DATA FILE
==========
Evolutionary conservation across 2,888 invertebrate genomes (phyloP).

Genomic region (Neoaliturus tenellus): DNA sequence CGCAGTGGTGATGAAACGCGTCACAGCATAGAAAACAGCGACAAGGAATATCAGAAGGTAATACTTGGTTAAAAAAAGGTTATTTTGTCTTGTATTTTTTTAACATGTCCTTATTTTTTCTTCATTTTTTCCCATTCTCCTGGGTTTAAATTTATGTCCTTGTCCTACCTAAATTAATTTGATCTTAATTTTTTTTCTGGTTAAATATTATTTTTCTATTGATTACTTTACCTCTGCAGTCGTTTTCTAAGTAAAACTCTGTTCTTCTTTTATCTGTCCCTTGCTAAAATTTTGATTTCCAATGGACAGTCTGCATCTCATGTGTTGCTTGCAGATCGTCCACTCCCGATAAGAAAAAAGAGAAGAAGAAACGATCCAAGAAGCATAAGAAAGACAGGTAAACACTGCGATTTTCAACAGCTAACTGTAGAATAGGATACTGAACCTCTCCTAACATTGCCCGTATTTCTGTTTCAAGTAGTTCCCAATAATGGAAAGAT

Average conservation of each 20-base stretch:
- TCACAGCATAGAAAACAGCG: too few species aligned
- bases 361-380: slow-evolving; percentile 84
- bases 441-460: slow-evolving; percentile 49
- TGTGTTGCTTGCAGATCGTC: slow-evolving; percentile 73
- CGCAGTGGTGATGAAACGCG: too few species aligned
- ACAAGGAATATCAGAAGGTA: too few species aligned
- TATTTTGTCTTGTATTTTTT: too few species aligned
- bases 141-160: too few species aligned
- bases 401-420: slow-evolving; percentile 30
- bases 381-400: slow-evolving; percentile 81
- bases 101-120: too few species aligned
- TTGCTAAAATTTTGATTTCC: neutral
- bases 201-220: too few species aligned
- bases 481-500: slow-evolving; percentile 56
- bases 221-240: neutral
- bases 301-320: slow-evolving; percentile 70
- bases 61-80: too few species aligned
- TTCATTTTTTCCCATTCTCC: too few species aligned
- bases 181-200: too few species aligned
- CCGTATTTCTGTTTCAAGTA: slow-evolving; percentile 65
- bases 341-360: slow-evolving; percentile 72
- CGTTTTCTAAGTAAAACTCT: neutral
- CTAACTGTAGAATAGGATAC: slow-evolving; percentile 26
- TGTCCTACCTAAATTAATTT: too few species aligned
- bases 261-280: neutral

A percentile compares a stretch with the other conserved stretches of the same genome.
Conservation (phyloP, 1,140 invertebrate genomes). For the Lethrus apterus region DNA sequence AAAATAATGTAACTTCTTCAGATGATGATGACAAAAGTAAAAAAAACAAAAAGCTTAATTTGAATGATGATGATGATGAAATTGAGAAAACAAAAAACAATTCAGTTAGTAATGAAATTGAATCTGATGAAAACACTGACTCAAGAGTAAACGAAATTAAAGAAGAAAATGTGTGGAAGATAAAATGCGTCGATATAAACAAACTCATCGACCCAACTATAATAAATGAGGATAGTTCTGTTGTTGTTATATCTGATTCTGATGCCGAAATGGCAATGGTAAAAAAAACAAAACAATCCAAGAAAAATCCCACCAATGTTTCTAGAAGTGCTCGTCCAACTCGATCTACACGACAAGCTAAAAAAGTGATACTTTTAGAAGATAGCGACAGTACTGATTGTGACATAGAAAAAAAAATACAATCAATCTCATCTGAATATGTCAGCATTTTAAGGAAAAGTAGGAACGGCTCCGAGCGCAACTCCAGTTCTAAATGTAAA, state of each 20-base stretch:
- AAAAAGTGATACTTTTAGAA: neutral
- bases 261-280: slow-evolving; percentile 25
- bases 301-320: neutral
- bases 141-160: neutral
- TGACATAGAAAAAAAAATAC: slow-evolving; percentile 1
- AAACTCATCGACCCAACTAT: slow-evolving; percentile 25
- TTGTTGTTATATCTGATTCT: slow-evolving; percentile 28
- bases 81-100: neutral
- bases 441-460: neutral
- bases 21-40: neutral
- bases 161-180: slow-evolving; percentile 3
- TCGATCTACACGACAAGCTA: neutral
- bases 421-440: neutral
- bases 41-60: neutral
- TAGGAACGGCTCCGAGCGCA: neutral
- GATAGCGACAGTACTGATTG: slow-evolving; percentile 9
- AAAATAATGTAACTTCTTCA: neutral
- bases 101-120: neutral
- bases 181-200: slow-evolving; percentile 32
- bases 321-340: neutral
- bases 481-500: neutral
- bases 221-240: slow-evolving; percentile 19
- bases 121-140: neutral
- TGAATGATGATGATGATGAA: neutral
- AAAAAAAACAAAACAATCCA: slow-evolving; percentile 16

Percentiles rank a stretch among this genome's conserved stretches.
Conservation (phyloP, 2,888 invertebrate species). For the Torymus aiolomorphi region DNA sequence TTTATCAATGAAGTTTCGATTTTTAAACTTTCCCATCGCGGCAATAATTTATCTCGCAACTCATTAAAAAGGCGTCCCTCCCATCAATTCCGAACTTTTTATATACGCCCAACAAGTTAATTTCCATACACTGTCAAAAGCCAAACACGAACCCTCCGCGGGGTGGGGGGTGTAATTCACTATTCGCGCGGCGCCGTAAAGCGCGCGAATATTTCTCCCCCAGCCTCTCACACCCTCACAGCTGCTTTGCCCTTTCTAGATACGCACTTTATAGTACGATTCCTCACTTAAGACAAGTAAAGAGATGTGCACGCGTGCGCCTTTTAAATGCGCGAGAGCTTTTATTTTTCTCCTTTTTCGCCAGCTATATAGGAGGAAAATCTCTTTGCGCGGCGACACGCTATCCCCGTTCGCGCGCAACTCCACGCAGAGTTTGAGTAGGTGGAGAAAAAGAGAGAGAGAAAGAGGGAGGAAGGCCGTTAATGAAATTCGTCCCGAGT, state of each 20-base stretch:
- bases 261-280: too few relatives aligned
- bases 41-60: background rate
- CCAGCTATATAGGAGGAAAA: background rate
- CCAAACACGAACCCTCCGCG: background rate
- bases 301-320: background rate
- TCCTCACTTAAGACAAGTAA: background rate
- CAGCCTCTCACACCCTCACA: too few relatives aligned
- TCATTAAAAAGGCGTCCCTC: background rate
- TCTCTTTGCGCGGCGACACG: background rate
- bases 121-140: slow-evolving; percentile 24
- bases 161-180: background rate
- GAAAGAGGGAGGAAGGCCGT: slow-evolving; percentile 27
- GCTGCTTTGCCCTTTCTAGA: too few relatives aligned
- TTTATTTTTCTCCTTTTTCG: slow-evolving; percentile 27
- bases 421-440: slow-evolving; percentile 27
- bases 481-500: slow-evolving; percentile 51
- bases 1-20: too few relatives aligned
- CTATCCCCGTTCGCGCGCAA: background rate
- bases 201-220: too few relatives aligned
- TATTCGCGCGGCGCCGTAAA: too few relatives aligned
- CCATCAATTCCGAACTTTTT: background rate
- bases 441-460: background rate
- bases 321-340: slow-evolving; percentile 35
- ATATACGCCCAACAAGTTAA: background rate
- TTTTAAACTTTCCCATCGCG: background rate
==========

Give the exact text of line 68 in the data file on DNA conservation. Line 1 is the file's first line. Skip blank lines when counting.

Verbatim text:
- bases 161-180: background rate